New York: Sixty-five per cent of hungry
people in the world live in Asia, according to a new report on
Food Security, which also warns that the gains of the Green
Revolution could be at risk due to declining trends in
agricultural research and rural investment.
The report prepared by a group of researches led by
noted agriculture scientist M S Swaminathan, who is also known
as the father of India`s Green Revolution, and former US
Secretary of Agriculture Dan Glickman pointed out that the
true extent of poverty is masked by economic growth.
The number of people living in hunger may lead to
long-term food supply shortages and increased vulnerability to
the famines, the report by the Asia Society and International
Rice Research Institute said.
Widespread poverty is one of the main reasons for the
food insecurity in the Asia region.
"Nearly two-thirds of the world`s 1.4 billion poor
live in Asia and many of them cannot buy food and they do not
have land to grow food," the report said.
"The sheer magnitude of poverty and hunger in Asia is
often masked by the dynamic macro economies in the region.
Beneath that dynamism, however, lie stagnant, even declining
levels of welfare for many households."
The report also warned that the gains achieved through
the Green Revolution could be at risk due to declining trends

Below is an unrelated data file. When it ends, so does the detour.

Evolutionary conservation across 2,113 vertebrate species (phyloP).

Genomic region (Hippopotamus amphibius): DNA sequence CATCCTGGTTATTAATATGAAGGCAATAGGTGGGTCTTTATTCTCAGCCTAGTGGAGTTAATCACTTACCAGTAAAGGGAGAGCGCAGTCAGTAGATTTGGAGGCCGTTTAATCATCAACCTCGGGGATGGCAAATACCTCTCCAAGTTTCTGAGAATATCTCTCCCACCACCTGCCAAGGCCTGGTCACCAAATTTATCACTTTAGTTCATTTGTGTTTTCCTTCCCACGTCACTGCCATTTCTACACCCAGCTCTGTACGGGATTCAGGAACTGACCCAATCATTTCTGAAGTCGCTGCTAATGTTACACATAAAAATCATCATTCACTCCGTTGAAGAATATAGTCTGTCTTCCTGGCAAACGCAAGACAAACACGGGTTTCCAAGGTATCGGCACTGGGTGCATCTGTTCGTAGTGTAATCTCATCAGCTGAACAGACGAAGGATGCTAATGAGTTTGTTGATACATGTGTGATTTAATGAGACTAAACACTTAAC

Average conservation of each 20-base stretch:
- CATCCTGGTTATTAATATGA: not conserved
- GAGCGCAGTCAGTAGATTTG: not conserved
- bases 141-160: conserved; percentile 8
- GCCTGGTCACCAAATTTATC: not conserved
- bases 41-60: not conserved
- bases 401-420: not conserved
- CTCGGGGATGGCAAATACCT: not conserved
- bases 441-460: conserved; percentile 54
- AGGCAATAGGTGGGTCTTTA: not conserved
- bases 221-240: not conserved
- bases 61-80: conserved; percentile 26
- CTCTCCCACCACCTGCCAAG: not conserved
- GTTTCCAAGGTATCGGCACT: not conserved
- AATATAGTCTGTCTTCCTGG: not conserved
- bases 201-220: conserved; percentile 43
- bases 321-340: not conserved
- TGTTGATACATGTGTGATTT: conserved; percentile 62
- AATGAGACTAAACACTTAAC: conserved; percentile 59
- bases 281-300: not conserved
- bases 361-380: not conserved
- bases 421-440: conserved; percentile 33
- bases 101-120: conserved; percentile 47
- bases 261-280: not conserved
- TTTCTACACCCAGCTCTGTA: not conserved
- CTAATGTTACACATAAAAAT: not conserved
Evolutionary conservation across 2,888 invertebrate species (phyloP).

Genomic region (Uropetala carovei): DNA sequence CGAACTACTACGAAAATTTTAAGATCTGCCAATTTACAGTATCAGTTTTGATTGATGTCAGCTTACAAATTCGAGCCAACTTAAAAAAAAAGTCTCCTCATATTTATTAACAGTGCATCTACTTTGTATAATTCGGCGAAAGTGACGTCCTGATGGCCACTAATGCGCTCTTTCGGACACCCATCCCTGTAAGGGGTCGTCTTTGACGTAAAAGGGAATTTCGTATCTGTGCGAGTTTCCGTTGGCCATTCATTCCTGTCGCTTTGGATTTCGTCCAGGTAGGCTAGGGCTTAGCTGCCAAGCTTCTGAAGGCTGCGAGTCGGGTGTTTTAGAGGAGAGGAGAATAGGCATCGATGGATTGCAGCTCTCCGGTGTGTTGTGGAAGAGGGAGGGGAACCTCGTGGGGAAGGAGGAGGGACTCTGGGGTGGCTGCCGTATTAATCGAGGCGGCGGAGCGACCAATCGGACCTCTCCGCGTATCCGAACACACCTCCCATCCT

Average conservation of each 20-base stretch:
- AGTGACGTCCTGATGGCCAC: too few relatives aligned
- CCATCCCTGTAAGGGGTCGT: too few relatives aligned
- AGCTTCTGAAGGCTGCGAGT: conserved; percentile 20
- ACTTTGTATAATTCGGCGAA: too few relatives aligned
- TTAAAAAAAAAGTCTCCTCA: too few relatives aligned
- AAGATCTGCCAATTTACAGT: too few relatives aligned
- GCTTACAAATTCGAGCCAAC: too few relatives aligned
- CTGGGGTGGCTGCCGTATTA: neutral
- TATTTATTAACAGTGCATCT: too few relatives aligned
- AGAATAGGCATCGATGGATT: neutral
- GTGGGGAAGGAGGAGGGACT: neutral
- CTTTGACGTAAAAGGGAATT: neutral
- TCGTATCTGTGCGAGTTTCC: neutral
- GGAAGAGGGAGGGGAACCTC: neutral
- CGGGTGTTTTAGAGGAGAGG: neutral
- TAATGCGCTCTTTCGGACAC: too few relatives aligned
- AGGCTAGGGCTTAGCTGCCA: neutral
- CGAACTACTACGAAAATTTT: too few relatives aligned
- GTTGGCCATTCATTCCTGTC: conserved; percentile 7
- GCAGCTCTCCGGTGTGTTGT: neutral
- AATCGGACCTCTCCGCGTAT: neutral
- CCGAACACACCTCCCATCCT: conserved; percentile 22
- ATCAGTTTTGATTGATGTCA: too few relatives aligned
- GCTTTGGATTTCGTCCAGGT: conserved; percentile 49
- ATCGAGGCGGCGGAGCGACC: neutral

in agricultural research and rural investment.
The other reason for lack of food security in the
region is the large population, the study said and notes that
at current consumption levels per capita, rice production
would need to grow by roughly 4 million metric tons each year
because of population growth.
The report also underlined that rapid economic growth
in China and India has diversified food demand and improved
the quality of diets, but at the same time led to the
reduction of land available for rice.
"The rice-related tensions that developing countries
face are growing more complex as their economies grow," the
The report also underlined that due to the economic
growth, current rice cultivation areas are likely to be lost
to urban expansion and land conversion to bio fuels, which
implies that production from smaller and smaller areas will
have to provide for future demands.
The report makes several recommendations on enhancing
food security including improve the environment for rural
development, with renewed attention to how to stabilise
domestic food economies.
"Provide safety nets and more nutritious foods to the
rural and urban poor so that they can lead productive lives
even in the face of significant risks and vulnerabilities," it